account for over 70% of software developers employed with a similar
salary (and thus skill) level. This suggests a relatively low
potential for cannibalisation of proprietary software jobs by FLOSS,
and suggests a relatively high potential for software developer jobs
to become increasingly FLOSSrelated. FLOSS and proprietary software
show a ratio of 30:70 (overlapping) in recent job postings
indicating significant demand for FLOSS-related skills.
* By providing a skills development environment valued by employers
and retaining a greater share of value addition locally, FLOSS can
encourage the creation of SMEs and jobs. Given Europe's historically
lower ability to create new software businesses compared to the US,
due to restricted venture capital and risk tolerance, the high share
of European FLOSS developers provides a unique opportunity to create
new software businesses and reach towards the Lisbon goals of making
Europe the most competitive knowledge economy by 2010.
Indirect economic impact: FLOSS, innovation and growth
* Strong network effects in ICT, the related capitalization for
installed dominant players, and some new forms of IPR scope
extension risk leading to innovation resources being excessively
allocated to defensive innovation. There is a case for a rebalancing
of innovation incentives as to create a more equitable environment
for innovation that targets publicly available technology for new
* FLOSS potentially saves industry over 36% in software R&D investment
that can result in increased profits or be more usefully spent in
* ICT infrastructure has a 10% share of European GDP, providing a
basis for a further 2.5% share of GDP in the form of the non-ICT
information content industry. However, a large and increasing share
of user-generated content is not accounted for and needs to be
addressed by policy makers; FLOSS increases the value of the ICT
infrastructure, supporting this wider information ecosystem.
* Increased FLOSS use may provide a way for Europe to compensate for a
low GDP share of ICT investment relative to the US. A growth and
innovation simulation model shows that increasing the FLOSS share of
software investment from 20% to 40% would lead to a 0.1% increase in
annual EU GDP growth excluding benefits within the ICT industry
itself i.e. over Euro 10 billion annually.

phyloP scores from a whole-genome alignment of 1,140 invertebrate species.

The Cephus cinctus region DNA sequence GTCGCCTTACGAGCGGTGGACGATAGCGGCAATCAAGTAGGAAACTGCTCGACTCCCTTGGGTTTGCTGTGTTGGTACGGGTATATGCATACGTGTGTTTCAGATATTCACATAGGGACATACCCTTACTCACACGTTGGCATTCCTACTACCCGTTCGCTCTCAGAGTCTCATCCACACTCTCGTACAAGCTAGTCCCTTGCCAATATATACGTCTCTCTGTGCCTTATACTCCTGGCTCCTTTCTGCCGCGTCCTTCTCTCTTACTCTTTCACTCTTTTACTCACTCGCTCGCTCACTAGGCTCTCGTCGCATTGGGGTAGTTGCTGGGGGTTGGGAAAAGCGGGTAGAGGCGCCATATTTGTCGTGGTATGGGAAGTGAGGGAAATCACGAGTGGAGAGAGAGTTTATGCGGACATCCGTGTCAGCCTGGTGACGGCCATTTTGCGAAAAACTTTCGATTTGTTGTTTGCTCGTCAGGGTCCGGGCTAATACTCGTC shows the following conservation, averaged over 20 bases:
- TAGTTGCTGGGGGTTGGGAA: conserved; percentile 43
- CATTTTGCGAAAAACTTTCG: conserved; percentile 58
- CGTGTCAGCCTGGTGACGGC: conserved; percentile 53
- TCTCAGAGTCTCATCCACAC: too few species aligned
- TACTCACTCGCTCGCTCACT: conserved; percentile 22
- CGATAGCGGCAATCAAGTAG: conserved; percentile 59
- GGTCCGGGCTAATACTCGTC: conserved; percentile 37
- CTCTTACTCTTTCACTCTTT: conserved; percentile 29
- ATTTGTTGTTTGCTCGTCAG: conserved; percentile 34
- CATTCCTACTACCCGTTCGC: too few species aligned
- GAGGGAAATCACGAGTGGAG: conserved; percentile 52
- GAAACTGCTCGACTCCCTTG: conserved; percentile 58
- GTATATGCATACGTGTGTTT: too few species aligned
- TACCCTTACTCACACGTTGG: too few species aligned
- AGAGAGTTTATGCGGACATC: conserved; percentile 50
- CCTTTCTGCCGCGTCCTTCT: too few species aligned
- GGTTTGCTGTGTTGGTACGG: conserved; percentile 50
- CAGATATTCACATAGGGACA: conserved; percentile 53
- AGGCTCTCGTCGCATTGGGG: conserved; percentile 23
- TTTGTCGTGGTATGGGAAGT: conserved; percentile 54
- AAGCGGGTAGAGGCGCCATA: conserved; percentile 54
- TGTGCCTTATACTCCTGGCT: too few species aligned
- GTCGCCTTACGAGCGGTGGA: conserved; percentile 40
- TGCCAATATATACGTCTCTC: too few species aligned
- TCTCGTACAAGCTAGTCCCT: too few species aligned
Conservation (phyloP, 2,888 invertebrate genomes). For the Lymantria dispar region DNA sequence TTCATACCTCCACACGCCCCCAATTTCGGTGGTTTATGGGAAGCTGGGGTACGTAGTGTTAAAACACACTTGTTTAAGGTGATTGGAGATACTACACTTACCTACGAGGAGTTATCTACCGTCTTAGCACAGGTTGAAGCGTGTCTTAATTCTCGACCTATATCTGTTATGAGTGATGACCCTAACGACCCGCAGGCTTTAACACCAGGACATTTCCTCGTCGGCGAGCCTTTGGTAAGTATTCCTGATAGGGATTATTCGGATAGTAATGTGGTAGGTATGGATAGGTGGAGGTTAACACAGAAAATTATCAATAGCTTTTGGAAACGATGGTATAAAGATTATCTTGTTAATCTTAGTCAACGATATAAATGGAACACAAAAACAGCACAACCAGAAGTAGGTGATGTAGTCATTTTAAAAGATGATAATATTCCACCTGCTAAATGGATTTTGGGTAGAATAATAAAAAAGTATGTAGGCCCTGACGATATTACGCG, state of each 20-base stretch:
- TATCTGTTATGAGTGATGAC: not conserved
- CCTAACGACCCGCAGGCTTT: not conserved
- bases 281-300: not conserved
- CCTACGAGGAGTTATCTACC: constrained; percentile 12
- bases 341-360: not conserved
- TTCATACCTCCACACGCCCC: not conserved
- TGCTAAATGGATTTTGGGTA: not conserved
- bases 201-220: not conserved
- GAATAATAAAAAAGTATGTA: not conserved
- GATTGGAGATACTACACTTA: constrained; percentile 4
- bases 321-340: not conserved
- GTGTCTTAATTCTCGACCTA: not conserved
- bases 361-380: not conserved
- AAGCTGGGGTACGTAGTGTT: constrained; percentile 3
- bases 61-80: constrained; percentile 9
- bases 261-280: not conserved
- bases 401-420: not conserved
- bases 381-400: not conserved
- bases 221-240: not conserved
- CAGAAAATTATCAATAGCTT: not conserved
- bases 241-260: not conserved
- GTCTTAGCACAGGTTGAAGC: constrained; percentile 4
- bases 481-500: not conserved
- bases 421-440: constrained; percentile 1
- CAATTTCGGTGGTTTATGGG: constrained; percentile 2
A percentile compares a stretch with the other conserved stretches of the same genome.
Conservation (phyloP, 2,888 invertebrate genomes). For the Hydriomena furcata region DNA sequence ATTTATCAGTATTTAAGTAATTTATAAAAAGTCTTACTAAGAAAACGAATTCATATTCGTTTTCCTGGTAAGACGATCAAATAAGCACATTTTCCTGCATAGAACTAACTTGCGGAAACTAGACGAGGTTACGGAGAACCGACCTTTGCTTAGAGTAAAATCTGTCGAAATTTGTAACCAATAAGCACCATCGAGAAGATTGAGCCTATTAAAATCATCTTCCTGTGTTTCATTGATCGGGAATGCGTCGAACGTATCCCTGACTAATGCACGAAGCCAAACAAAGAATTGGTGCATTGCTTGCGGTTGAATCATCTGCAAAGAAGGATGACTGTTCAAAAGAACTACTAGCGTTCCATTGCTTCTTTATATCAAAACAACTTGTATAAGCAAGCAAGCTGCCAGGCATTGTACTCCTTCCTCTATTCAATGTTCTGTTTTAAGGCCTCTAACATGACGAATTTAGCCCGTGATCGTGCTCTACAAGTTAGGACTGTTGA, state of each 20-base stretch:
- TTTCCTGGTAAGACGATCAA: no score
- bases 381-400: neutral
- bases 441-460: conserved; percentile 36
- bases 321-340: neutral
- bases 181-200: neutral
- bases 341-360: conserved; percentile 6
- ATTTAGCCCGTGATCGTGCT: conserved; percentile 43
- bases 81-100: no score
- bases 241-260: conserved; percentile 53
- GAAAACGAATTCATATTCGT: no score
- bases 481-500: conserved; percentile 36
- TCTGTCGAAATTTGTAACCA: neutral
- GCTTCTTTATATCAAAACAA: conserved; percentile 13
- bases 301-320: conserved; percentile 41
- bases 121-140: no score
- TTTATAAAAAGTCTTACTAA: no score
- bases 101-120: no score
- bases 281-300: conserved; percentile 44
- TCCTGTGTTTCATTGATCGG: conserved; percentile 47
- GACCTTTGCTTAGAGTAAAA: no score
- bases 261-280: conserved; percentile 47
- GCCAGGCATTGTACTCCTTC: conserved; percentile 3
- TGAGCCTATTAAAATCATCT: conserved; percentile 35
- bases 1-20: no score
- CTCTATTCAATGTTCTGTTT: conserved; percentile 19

Trends, scenarios and policy strategies
* Equitably valuing the use of FLOSS, the "true" share of software
investment rises from 1.7% to 2.3% of GDP in the US by 2010, and
from 1% to 1.4% of GDP in Europe. Doubling the rate of FLOSS take-up
in Europe would result in a software share of investment at 1.5% of
GDP, reducing but not closing this investment gap with the US.
* The notional value of Europe's investment in FLOSS software today is
Euro 22 billion (36 billion in the US) representing 20.5% of total
software investment (20% in the US).
* Europe's strengths regarding FLOSS are its strong community of
active developers, small firms and secondary software industry;
weaknesses include Europe's generally low level of ICT investment
and low rate of FLOSS adoption by large industry compared to the US
* FLOSS provides opportunities in Europe for new businesses, a greater
role in the wider information society and a business model that
suits European SMEs; FLOSS in Europe is threatened by increasing
moves in some policy circles to support regulation entrenching
previous business models for creative industries at the cost of
allowing for new businesses and new business models.
* Europe faces three scenarios: CLOSED, where existing business models
are entrenched through legal and technical regulation, favouring a
passive consumer model over new businesses supporting active
participation in an information society of "prosumers"; GENERIC,
where current mixed policies lead to a gradual growth of FLOSS while
many of the opportunities it presents are missed; VOLUNTARY, where
policies and the market develop to recognise and utilise the
potential of FLOSS and similar collaborative models of creativity to
harness the full power of active citizens in the information
* Policy strategies focus mainly on correcting current policies and
practices that implicitly or explicitly favour proprietary software:
* Avoid penalising FLOSS in innovation and R&D incentives, public
R&D funding and public software procurement that is currently
* Support FLOSS in pre-competitive research and standardisation
* Avoid lifelong vendor lock-in in educational systems by teaching
students skills, not specific applications; encourage
participation in FLOSS-like communities
* Encourage partnerships between large firms, SMEs and the FLOSS
* Provide equitable tax treatment for FLOSS creators: FLOSS software
contributions can be treated as charitable donations for tax
purposes. Where this is already possible, spread awareness among
firms, contributors and authorities.
* Explore how unbundling between hardware and software can lead to a
more competitive market and ease forms of innovation that are not
favoured by vertical integration.
Contact: projekt oekonux.de